Before she died, famous Irish author Maeve Binchy claimed she made her first will aged 21, and had updat­ed it more than forty times in her life­time. The best-sell­ing author died in 2012, leav­ing £8.3 mil­lion, it was recent­ly con­firmed. She left two thirds to her hus­band and the rest went to numer­ous friends and groups, includ­ing her local golf club.

You will prob­a­bly not update your will forty times, but any changes you should want to make are straight­for­ward, if this is done with the pro­fes­sion­al help of a Solic­i­tor. Get­ting a Solic­i­tor to write your Will means that if your cir­cum­stances do change over time, or you have a change of heart over some­one or a local char­i­ty, this can be reflect­ed in an updat­ed Will and at lit­tle extra expense. Your Solic­i­tor can also retain your orig­i­nal Will for safe­keep­ing and can make the changes with­out delay.

Not a lot of 21-year-olds will be as organ­ised as Maeve Binchy, or have the assets, to think about mak­ing a Will, but it’s hard to over­state the impor­tance of mak­ing a Will in the first place and of get­ting pro­fes­sion­al advice from a Solic­i­tor when you do so. There’s noth­ing to stop you writ­ing your own Will, but it is easy to inad­ver­tent­ly over­look some­thing which could have dis­as­trous con­se­quences for the very peo­ple you want to be looked after when you are no longer here.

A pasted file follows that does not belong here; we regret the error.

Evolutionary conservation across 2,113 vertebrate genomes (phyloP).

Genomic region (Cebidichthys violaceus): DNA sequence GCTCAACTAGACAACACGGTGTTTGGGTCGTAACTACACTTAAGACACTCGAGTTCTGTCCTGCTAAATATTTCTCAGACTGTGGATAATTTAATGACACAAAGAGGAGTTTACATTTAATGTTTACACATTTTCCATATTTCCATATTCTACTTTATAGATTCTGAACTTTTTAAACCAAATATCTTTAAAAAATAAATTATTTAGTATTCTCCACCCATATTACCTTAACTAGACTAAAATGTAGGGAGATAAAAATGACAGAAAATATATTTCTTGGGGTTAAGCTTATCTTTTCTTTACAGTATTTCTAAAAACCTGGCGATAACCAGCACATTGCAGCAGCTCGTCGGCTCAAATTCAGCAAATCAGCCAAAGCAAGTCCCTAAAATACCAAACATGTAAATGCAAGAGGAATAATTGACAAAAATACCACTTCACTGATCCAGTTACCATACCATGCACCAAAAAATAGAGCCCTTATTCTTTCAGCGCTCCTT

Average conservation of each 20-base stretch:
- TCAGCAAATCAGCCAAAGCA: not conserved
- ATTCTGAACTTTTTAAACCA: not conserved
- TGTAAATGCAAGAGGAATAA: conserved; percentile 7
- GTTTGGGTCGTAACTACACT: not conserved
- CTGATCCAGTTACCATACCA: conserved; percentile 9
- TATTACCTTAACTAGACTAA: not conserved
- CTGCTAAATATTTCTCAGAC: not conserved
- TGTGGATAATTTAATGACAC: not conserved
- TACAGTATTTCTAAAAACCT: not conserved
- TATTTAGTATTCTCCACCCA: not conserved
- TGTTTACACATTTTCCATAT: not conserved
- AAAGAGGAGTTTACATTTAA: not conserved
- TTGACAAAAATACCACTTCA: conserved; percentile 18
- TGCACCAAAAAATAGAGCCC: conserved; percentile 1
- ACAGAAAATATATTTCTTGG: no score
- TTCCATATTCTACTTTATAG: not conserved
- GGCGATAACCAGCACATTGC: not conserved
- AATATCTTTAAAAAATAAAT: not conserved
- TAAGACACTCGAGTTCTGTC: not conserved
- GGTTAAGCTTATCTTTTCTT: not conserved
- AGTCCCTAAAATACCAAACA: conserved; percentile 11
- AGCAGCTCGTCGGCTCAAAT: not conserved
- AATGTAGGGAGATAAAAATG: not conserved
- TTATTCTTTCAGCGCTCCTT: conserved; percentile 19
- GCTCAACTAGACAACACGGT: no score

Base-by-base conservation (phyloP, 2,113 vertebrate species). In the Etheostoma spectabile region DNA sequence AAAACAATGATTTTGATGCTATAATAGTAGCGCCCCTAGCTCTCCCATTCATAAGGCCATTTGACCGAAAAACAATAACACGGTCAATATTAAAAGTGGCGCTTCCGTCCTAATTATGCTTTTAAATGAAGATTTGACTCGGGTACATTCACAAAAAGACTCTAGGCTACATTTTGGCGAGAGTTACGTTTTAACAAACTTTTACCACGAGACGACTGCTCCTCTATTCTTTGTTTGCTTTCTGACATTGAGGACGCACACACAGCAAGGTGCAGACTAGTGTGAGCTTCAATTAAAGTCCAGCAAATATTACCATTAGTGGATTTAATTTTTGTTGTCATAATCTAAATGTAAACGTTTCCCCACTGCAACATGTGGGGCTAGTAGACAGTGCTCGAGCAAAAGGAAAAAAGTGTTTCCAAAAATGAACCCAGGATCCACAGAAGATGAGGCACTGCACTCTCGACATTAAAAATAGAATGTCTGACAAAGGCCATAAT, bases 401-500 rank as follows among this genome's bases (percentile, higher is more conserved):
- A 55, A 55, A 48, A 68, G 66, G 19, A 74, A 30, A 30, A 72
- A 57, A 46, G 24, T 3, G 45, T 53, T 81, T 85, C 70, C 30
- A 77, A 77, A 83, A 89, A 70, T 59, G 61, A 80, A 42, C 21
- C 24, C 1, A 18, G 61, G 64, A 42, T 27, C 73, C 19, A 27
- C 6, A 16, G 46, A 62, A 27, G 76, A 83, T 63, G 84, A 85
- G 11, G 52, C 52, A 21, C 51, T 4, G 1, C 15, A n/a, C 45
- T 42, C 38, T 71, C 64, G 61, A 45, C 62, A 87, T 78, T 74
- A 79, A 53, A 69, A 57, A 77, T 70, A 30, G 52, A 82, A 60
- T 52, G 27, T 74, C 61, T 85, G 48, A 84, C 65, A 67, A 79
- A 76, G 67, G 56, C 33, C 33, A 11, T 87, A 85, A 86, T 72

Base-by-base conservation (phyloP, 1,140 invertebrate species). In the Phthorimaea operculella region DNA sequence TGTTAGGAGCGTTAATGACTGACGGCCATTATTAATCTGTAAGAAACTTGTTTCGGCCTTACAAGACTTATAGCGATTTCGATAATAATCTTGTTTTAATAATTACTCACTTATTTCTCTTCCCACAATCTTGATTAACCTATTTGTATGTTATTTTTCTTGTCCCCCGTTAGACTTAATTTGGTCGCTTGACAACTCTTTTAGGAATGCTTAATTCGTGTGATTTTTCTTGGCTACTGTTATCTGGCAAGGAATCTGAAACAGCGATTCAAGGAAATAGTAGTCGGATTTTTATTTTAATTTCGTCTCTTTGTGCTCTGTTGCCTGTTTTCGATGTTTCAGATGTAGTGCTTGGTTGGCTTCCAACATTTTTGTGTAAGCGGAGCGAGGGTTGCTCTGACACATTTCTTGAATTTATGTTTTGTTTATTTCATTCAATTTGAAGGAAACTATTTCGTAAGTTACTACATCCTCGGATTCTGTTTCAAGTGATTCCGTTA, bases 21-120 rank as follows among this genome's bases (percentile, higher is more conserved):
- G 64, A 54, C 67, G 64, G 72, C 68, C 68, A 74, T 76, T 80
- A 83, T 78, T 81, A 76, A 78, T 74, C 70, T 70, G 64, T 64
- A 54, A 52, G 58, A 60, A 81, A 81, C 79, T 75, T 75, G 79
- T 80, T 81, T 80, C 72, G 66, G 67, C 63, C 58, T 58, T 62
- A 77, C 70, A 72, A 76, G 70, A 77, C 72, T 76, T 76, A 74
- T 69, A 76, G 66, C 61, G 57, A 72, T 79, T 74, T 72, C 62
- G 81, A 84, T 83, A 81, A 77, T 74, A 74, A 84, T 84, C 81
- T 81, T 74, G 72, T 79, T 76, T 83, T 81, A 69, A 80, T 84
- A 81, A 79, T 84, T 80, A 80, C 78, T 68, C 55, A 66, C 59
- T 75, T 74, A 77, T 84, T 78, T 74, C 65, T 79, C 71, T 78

An inno­cent but all-too-com­mon mis­take in this instance is to have your Spouse as one of two wit­ness­es required. This doesn’t make the will invalid but it will pre­vent your Spouse from inher­it­ing any­thing. Solic­i­tors will also include impor­tant claus­es which will assist in the Pro­bate of your Estate.

Some peo­ple think they don’t need to leave a Will at all because their sur­viv­ing Spouse will auto­mat­i­cal­ly inher­it their Estate, but this is not the case. In cer­tain cir­cum­stances, the sur­viv­ing Spouse could only receive a lim­it­ed amount, while a sur­viv­ing but unmar­ried part­ner could be left with noth­ing what­so­ev­er. Get­ting pro­fes­sion­al help from a Solic­i­tor will ensure you avoid any sim­i­lar pit­falls in pro­vid­ing for your loved ones. Your Solic­i­tor can also advise you about pos­si­ble sav­ings you can make which will ben­e­fit your ben­e­fi­cia­ries, such as how you can legal­ly avoid Inher­i­tance Tax.

To arrange a dis­cus­sion about Wills, please get in touch with Paul Clark on 01625 523988 or mail@​JBGass.​com